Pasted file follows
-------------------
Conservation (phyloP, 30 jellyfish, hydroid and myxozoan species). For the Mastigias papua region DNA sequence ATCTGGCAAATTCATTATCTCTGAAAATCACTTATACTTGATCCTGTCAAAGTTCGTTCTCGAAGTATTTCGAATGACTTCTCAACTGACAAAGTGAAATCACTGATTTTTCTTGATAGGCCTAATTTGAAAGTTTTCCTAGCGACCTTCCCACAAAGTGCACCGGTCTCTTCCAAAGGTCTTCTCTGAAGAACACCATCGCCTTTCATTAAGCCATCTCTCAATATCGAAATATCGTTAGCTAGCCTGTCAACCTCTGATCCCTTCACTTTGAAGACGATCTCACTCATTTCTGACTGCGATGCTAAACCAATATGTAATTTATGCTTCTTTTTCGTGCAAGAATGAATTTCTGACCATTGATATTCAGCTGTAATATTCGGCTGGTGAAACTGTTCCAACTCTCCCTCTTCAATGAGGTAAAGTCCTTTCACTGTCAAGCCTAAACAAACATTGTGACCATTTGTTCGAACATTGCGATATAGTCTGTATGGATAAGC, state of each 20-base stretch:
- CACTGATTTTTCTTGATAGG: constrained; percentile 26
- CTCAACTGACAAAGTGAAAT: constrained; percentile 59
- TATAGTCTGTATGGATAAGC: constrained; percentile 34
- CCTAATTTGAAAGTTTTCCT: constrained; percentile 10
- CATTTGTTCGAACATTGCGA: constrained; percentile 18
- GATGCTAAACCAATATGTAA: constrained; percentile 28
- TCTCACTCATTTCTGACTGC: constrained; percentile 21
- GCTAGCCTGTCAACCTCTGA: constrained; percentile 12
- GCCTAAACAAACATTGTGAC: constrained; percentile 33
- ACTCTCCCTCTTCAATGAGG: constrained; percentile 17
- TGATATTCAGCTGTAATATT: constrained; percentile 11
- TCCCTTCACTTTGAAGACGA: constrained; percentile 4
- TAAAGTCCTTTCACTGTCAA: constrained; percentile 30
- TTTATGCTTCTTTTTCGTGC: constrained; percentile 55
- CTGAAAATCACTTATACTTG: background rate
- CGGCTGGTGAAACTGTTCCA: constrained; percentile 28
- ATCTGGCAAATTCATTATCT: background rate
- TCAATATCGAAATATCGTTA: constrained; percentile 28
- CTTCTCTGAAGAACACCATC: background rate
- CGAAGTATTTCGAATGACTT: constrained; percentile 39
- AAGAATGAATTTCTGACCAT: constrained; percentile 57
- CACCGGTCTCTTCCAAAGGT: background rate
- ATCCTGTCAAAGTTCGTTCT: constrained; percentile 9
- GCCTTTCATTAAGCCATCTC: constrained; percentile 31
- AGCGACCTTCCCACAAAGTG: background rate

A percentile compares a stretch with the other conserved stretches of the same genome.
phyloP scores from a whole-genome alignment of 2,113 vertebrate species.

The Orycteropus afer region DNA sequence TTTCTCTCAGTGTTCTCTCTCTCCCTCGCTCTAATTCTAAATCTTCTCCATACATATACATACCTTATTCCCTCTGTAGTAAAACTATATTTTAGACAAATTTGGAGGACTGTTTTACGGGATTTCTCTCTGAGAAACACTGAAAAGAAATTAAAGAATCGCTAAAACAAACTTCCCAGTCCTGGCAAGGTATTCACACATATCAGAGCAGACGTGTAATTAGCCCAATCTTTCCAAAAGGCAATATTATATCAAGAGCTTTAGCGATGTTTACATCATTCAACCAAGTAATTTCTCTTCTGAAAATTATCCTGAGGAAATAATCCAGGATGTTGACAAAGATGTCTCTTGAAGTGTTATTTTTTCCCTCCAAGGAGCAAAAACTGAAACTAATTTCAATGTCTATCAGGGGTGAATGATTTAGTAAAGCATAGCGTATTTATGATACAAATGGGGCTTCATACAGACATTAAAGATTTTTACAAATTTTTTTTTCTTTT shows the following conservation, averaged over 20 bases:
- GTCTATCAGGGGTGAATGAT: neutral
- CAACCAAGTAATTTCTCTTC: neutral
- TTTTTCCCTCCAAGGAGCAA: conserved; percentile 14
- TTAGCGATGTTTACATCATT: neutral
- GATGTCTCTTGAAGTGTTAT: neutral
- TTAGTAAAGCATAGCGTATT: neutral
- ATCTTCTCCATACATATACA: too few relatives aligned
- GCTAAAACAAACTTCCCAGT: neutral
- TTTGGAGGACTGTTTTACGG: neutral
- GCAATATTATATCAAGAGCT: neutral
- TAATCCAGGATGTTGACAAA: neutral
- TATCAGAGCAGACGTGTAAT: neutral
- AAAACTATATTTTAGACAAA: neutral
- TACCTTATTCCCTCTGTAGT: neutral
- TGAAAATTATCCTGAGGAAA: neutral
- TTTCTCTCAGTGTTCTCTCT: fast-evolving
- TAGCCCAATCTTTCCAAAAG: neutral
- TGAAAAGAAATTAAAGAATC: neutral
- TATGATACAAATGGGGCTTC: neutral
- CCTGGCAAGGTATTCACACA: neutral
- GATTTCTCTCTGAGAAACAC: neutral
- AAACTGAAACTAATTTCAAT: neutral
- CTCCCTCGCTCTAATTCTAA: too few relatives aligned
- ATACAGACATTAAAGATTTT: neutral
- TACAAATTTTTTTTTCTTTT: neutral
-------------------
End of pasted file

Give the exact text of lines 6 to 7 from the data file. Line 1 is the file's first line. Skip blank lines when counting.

- CATTTGTTCGAACATTGCGA: constrained; percentile 18
- GATGCTAAACCAATATGTAA: constrained; percentile 28